In Europe, Italy has quarantined eleven towns—encompassing more than fifty thousand people—hit by the coronavirus, while the famed La Scala opera house, in Milan, was shuttered . Despite the precautions, the number of confirmed cases in Italy shot up by fifty per cent over the weekend. On Sunday, the staff of the Louvre, the world’s busiest museum, voted to close its doors, owing to a fear that the Paris institution—and its tens of thousands of monthly visitors—could become a breeding ground for the virus. France, which has more than a hundred cases, enacted a nationwide ban on all public events bringing together more than five thousand people. Switzerland banned all events with more than a thousand attendees, which instantly axed the Geneva Motor Show. In Spain, the Mobile World Congress trade show in Barcelona, was cancelled. Germany, where nine of the country’s sixteen states have reported cases of the coronavirus, cancelled one of the world’s most important travel-and-tourism trade fairs, due to be held in Berlin. Greece cancelled all activities relating to the annual Carnival celebration. A bistro in Milan lacked customers on February 27th. Photograph by Andrea Mantovani / NYT / Redux
In the Middle East, Iran, a coronavirus hot spot , with the highest mortality rate in the world, cancelled Friday prayers and closed schools and universities in twenty-four of its thirty-one provinces. Saudi Arabia, the guardian of Islam’s holy sites, banned foreign pilgrims. Qatar cancelled the motorcycle Grand Prix, which was scheduled to start Sunday. Morocco announced that it was postponing all sports and cultural events, even though it has no confirmed cases—yet. “This is not a time for fear,” Tedros Adhanom Ghebreyesus, the head of the World Health Organization, said on Thursday. “This is a time for taking action to prevent infections and save lives now.” On Friday, Americans began preparing for possible shutdowns and quarantines. When the first cases were still three thousand miles away, on the West Coast, several stores where I live, in Washington, D.C., were out of Purell, Clorox wipes, and cleaning gloves, and low on toilet paper and nonperishable goods, such as canned vegetables and pasta. “We sold out of every can of beans in the store Friday night,” a manager at a local Trader Joe’s told me.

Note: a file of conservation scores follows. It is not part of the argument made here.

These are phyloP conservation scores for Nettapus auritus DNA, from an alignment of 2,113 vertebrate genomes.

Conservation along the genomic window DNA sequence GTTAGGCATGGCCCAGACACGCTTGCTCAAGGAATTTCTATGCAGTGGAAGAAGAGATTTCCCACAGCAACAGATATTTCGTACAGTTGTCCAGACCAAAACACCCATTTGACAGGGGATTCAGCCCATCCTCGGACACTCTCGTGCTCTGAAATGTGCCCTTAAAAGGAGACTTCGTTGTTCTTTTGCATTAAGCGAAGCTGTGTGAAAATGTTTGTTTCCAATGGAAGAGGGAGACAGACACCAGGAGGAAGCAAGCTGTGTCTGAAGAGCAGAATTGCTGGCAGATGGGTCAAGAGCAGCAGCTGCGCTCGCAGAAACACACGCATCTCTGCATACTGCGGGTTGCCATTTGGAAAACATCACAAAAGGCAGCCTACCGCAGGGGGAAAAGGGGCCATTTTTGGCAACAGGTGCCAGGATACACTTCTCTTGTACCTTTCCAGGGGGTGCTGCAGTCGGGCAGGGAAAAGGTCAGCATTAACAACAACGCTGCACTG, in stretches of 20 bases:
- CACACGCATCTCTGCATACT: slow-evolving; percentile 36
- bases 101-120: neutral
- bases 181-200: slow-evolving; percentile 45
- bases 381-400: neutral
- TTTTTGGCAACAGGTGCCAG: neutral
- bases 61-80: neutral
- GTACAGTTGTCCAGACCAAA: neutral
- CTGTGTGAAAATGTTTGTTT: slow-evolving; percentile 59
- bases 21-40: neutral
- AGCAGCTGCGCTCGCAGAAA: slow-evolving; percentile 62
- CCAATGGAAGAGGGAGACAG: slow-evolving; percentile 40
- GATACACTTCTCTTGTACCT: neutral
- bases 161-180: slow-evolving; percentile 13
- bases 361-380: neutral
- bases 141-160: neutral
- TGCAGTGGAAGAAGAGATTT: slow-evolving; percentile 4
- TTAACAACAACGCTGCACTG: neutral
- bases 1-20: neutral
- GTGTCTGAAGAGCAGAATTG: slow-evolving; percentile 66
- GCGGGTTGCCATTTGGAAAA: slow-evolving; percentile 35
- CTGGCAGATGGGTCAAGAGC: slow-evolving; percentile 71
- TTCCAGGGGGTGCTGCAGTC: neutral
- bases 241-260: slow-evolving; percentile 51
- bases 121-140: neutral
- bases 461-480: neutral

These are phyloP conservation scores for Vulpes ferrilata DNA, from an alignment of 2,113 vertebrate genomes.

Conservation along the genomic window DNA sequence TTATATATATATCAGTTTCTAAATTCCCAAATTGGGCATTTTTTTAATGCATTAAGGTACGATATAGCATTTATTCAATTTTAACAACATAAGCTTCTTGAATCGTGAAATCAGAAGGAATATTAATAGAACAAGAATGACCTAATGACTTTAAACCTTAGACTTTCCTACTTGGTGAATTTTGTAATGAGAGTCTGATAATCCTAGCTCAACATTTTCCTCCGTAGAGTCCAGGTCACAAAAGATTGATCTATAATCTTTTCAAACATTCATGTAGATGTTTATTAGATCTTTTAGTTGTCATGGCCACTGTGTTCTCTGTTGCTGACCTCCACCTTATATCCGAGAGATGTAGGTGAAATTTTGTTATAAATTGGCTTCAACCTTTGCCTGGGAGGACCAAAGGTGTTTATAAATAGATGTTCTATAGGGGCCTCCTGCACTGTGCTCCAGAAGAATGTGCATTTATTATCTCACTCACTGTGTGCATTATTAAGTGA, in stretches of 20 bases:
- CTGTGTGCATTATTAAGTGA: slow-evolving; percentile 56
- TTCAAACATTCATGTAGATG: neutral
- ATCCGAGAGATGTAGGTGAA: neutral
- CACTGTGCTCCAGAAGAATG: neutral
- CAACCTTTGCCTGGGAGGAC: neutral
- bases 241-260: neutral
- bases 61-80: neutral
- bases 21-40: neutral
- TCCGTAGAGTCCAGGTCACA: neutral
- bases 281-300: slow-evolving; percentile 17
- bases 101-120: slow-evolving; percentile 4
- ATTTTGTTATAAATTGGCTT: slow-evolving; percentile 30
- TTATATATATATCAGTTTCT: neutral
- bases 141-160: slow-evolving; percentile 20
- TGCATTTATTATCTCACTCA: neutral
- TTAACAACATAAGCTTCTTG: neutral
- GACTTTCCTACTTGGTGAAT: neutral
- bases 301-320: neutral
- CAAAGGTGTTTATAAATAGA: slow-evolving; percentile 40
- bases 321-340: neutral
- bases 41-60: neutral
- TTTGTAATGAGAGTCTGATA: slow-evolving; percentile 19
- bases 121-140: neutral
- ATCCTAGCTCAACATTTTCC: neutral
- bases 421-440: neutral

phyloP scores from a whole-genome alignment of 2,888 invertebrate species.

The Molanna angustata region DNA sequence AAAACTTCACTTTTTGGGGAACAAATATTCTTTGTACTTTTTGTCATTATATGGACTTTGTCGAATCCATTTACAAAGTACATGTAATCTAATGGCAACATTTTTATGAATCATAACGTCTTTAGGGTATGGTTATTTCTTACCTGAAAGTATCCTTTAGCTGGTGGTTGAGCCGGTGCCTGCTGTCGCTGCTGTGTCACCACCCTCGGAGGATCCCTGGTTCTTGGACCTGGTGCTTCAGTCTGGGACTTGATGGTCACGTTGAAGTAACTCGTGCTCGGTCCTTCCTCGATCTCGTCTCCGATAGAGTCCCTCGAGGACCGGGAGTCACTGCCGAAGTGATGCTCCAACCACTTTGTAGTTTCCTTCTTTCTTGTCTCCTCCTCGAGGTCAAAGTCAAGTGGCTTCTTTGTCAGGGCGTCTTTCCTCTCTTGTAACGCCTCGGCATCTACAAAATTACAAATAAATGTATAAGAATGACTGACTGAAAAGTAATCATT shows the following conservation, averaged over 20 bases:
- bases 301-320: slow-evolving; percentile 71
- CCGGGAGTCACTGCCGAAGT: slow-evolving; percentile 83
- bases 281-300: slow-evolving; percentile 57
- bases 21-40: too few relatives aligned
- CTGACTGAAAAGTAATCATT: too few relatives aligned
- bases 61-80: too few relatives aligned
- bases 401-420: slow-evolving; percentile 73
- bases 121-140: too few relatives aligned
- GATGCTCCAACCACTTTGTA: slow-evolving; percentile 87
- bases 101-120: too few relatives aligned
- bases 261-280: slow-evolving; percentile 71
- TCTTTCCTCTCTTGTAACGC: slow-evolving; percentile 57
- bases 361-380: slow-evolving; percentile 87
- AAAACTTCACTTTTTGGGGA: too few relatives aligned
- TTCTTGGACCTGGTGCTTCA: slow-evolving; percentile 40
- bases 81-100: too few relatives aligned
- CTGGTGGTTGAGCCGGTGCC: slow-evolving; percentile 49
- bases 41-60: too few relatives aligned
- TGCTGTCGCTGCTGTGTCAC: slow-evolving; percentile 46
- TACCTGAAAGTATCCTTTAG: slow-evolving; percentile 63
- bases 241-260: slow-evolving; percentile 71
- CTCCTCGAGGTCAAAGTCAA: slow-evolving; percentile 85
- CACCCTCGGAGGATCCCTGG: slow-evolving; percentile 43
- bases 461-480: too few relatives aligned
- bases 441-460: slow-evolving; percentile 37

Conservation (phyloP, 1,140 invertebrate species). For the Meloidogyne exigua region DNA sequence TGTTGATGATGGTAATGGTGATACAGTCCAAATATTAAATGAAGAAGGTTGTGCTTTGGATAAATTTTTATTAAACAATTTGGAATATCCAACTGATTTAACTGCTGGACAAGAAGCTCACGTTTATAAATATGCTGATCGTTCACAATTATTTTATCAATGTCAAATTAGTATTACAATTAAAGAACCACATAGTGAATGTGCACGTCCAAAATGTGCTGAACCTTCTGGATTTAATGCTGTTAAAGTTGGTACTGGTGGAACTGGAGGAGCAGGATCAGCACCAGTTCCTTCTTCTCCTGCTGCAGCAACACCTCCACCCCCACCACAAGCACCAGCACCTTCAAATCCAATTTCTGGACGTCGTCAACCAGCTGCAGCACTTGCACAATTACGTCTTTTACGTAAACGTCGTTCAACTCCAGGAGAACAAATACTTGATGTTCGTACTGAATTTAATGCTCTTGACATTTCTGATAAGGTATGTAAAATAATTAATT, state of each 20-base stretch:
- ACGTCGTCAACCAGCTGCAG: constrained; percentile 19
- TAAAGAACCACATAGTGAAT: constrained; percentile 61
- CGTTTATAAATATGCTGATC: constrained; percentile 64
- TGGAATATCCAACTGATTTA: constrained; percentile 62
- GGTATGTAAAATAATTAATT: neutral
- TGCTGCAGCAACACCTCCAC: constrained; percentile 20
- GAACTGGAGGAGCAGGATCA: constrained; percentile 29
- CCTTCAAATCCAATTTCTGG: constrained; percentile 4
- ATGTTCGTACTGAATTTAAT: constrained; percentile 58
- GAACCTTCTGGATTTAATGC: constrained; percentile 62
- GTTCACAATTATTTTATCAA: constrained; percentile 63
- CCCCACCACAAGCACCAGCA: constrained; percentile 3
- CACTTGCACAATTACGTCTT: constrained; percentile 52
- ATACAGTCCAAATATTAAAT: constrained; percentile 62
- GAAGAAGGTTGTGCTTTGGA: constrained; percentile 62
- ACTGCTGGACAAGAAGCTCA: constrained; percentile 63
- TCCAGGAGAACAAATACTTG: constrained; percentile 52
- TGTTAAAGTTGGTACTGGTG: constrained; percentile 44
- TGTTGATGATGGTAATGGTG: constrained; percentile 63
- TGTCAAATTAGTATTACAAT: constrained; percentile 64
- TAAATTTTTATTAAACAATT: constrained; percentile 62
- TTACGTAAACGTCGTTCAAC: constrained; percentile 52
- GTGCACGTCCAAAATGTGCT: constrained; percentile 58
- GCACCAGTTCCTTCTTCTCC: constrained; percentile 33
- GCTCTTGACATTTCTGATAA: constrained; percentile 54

The growing appearance of public panic may be a good thing, however. Lipsitch called precautionary steps rational. “People are understandably confused. I’ve been telling people to get bleach and alcohol-related cleansers and several months’ supply of medicine and the like,” he told me. “That doesn’t mean that you’ll have to use them, but there is a good chance that you will.” Advertisement
Behavioral scientists, psychologists, and epidemiologists are loath to use the word “panic.” “We prefer to think in terms of behavior, in conditions of uncertainty,” Kathleen Tierney, a sociologist at the Institute of Behavioral Science, at the University of Colorado, Boulder, told me. Baruch Fischhoff, a psychologist at Carnegie Mellon University and a former president of the Society for Risk Analysis, said that panic comes in three forms, only one of which applies to the range of reactions to the coronavirus crisis. The most basic form is feeling panicky, which most people feel at some time, Fischhoff said. It’s bad for quality of life, but it’s not associated with specific behavior; most people feel it at some point but don’t act on it. The second type of panic is allowing stress to overcome normal, reasoned responses. But it, too, is fairly rare, research shows. Most people don’t lose control of themselves. “The idea of mass panic—people running in the streets and abandoning normal behavior—is the myth of panic,” Fischhoff said. “That’s the kind of panic you see more in movies than in everyday life. In fact, most people band together.” An enduring image from the 9/11 attack on the World Trade Center is of people running from the scene. But the evacuation from the towers themselves—each with more than a hundred floors—was “extremely orderly,” Fischhoff said. “Egress was less viscous. In a horrible situation, people were brave and very orderly.”